2. 2. CVA Guide K2 Partners (Rescue) Ltd 2013 Fourth Editionout a review of your Company’s ability to continue trading. They will review any forecasts, the accounts,assets such as property, stock, work in progress and book and other debts, and they will also look at theliabilities. With their help, your Company may be able to develop realistic plans for it to survive and tradeout of insolvency. One such method is to use a CVA.A CVA involves preparing a proposal that incorporates repayment terms for creditors. These should beaffordable, realistic and achievable so they can be paid out of surplus cash from future trading. Whilethe proposed payment period can be much shorter, it normally allows for repayment to be spread over aperiod of two to five years. Proposals can offer to repay less than the amount due i.e. less than 100% ofthe debt if this is all your Company can afford.Also you can make a one off payment to Creditors. This is a useful tool if your company is trying toattract investors who may not be prepared to fund all the past losses.Providing 75% (by value) of those creditors who vote approve the CVA proposals and 50% of the non-associated creditors vote in favour then it is binding as a formal agreement on the remaining creditors.3. CVA PROPOSALSA CVA is an agreement for the repayment of all or some of the debt due to creditors and can include anagreement to write off debt.You should only consider a CVA when you believe that your company is viable and can survive. Youalso need to be realistic about what changes should be implemented in order to reduce the risk ofsubsequent failure. In order for a CVA to be successful we at K2 believe a company normally needs tobe restructured so that the reasons for its past losses are addressed. Too many proposals areprepared without dealing with the issues that led to the past losses.Whilst the preparation of the proposal is the responsibility of the directors, complying with the InsolvencyAct will require the assistance of a Turnaround Adviser or Insolvency Practitioner who has experience ofpreparing Company Voluntary Arrangement Proposals. When choosing your adviser you should beaware that few Turnaround Advisers or Insolvency Practitioners have much experience of CVAs.The proposals should provide full disclosure of the company’s financial and commercial situationincluding how it got there, and a business plan covering future prospects and proposals forimplementing fundamental change that is normally needed to justify support for the proposals.Before preparing proposals, the Adviser will carry out a review the company’s financial situation and gothrough your alternative options to confirm that a CVA is right for you and your company. This optionsreview involves preparing a statement of affairs and comparing your alternative options for saving thebusiness. The statement of affairs is based on your company’s balance sheet but is formatted to showhow much each class of creditor would receive under each of the different insolvency options.Once you confirm a CVA is your preferred option, the Adviser will then help you develop a businessplan that covers financial restructuring and operational reorganisation. He or she can also assist withpreparing forecasts to show profit and loss, cash flow and balance sheet. The business plan is aimed atreassuring creditors that the company can be profitable and have positive cash flow. These will benecessary as most CVA proposals provide for repaying creditors out of future cash flow.As part of any reorganisation, fundamental change should be considered as this is often necessary tomake a business profitable. This might include the termination of not-needed or onerous contracts such 2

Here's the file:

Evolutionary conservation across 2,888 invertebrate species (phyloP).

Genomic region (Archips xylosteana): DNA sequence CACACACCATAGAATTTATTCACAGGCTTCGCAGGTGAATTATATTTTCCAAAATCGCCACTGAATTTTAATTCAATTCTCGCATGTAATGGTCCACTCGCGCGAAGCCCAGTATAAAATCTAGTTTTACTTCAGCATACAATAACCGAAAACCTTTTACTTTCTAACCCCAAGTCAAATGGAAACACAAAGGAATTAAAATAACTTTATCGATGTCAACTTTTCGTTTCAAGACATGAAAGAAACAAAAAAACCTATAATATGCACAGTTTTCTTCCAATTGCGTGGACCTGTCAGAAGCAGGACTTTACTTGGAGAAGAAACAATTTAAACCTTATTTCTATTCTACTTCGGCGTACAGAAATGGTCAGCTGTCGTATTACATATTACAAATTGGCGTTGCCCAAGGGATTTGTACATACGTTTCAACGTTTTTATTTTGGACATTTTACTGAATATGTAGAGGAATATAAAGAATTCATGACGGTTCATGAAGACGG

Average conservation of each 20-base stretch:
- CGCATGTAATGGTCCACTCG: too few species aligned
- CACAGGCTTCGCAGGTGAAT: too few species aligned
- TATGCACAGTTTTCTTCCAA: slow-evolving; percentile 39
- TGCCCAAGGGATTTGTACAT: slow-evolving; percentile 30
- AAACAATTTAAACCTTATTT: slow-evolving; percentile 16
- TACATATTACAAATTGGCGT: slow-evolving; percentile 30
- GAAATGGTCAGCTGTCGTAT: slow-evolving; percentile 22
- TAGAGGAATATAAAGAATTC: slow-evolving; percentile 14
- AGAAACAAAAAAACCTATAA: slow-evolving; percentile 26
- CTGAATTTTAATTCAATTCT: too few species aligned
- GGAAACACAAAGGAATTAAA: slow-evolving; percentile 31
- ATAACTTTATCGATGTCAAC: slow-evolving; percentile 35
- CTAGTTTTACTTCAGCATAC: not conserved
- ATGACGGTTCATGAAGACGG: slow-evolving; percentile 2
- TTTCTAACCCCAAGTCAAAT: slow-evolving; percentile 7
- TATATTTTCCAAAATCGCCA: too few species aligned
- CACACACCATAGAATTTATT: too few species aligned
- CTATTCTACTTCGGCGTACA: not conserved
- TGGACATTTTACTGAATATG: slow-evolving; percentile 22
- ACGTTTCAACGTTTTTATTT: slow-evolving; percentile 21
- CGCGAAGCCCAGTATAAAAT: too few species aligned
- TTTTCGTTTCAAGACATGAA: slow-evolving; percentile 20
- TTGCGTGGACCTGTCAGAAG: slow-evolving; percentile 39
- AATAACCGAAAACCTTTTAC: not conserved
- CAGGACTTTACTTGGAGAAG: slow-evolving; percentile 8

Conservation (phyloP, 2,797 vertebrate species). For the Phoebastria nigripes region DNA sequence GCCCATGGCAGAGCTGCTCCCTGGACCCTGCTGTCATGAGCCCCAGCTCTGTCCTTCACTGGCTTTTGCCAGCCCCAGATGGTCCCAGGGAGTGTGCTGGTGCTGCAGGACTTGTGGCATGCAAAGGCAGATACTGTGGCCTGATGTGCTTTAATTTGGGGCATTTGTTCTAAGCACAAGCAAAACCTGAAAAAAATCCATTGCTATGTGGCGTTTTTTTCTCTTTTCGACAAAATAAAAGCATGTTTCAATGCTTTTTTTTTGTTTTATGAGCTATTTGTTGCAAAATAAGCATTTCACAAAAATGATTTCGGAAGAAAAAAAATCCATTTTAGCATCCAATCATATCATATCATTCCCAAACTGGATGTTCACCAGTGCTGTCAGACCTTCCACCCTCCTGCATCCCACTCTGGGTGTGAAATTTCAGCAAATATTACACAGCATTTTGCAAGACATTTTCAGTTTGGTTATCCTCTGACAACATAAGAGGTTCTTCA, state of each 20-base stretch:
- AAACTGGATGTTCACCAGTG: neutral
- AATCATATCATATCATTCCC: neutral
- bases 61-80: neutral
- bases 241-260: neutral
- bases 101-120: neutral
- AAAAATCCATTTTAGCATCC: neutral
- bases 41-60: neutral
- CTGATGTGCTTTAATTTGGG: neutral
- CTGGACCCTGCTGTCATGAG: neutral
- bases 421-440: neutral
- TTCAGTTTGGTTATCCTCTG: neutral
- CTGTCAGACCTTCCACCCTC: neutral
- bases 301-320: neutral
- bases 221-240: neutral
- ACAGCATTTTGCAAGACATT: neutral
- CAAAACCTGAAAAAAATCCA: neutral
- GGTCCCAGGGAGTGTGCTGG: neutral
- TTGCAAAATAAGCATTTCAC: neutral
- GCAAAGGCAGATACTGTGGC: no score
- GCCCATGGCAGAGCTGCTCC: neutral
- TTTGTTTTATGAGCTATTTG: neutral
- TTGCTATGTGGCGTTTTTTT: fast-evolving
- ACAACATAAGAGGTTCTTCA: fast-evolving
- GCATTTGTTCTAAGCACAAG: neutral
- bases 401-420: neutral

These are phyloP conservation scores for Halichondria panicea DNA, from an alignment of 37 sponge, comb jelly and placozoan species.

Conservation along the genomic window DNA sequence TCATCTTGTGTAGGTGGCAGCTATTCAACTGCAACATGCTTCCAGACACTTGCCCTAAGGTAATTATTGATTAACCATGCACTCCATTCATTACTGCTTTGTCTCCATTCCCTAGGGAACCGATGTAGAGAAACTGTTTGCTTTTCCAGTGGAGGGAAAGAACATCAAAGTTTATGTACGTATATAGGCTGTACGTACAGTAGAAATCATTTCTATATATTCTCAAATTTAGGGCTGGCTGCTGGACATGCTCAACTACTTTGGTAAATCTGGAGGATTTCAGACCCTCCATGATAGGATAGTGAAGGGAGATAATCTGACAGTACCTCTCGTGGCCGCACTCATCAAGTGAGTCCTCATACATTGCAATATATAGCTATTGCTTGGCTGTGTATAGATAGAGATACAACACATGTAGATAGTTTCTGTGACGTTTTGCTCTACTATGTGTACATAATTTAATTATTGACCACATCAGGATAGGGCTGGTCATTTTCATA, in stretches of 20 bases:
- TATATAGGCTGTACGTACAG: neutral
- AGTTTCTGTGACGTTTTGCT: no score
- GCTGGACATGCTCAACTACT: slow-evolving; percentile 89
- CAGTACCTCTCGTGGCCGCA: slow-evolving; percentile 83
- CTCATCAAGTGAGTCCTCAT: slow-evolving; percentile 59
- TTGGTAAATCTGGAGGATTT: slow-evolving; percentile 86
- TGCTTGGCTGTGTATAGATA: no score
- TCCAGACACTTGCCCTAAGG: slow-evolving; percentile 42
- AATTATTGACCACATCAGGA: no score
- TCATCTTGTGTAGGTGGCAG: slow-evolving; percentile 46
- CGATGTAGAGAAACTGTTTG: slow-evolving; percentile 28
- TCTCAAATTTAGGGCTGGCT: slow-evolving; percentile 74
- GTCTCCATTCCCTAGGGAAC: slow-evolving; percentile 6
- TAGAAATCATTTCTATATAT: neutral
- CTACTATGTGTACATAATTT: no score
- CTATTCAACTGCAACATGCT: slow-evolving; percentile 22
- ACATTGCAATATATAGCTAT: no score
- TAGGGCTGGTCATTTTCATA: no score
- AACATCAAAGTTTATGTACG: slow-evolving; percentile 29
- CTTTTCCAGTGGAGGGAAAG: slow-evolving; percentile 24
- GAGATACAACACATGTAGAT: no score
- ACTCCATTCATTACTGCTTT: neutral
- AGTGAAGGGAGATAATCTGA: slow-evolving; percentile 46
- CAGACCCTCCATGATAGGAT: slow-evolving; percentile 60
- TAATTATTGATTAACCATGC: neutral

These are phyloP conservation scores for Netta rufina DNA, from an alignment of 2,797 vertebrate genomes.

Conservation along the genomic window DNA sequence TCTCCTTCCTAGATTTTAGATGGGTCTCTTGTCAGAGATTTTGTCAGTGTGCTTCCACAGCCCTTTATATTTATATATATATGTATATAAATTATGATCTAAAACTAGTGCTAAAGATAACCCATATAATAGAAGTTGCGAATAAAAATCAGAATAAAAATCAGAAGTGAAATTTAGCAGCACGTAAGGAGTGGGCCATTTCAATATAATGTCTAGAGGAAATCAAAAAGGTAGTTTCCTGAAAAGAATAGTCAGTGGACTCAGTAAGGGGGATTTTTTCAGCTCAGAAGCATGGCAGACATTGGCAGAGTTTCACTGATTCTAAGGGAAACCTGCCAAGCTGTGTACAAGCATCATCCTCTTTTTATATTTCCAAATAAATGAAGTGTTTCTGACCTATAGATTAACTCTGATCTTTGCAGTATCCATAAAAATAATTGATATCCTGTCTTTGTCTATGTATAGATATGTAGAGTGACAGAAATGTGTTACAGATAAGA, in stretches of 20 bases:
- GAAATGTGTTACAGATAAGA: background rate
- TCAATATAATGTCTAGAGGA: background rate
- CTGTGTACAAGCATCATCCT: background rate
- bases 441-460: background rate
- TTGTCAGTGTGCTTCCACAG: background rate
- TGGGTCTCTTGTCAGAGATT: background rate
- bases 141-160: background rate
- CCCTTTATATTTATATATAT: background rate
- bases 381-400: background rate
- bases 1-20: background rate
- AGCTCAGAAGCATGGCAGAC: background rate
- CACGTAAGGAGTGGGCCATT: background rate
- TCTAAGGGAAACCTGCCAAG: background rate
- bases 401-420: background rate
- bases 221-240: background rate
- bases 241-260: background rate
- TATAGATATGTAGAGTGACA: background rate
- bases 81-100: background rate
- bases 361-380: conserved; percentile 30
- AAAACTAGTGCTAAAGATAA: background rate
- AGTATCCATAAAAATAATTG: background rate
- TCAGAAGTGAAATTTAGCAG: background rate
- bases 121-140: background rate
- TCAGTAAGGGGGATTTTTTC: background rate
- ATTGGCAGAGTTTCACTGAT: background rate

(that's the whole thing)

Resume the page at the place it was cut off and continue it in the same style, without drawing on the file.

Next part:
3. 3. CVA Guide K2 Partners (Rescue) Ltd 2013 Fourth Editionas premises leases, plant & equipment hire, rental agreements, supply agreements, client obligationsand employment contracts. The costs of terminating these agreements can be included as liabilities inthe CVA which helps preserve cash during the restructuring process. Crucially these terminations mustbe notified to the creditor and included in the CVA. Liabilities crystallised after approval of a CVA aregenerally excluded from the CVA creditors and must be paid in full. Again your Adviser will be able tohelp you consider the implications and implement these.The proposals must be fair to all creditors and must not prejudice any individual or class of creditorincluding those with specific rights such as leases or personal guarantees. These include tradesuppliers, credit insurers, finance providers, employees, landlords and HM Revenue and Customs, thelatter often being key in view of the arrears of VAT and PAYE that your company may have built up.Your Adviser will also help you draft the CVA proposal that provides the necessary disclosure that dealswith the fair treatment of creditors and incorporates your business plans.Once a proposal is prepared it is reviewed by a Licenced Insolvency Practitioner referred to as aNominee who then sends the proposals with his/her report to creditors who then can vote on theproposals. While most votes are submitted by fax or post, a creditors’ meeting is convened. Thecreditors’ meeting is purely to deal with three resolutions: 1. Accept, reject or modify the CVA proposals; 2. Appoint the Supervisor; 3. Appoint a creditors’ committee.Acceptance of the CVA proposals is based on achieving requisite majorities. The votes are counted byvalue of claim where the requisite majority for approval is 75% of the votes cast. This is subject to asecond vote to check that 50% of the non-connected creditors approve the proposals as in manyinstances directors, shareholders and their family members represent a significant vote and are treatedas connected creditors.In the event that a requisite majority is not reached, the creditors’ meeting can be adjourned for up to 14days to allow for modifications to be considered as conditions for acceptance.Once a CVA is approved normal business resumes and continues providing the company complies withthe terms of the CVA. The key obligations in most CVAs are likely to involve: 1. making CVA payments to the Supervisor as agreed in the CVA (normally monthly contributions); 2. paying ongoing liabilities on time, in particular PAYE and VAT; 3. providing information to the Supervisor; 4. not paying dividends to shareholders; 5. filing accounts and returns on time.CVA proposals for payment of creditors are entirely flexible and agreed up front as part of the contract.They can be relatively short, based on a lump sum payment such as from an investor, or the completionof a contract, or the collection of a large book debt, or payment out of successful litigation. Or they canbe based on making payments over a longer period of time, often five years with payments on amonthly or quarterly basis.However achieved, once the terms of the CVA have been complied with then the CVA is discharged bythe Supervisor and the company is free from any further CVA obligations. 3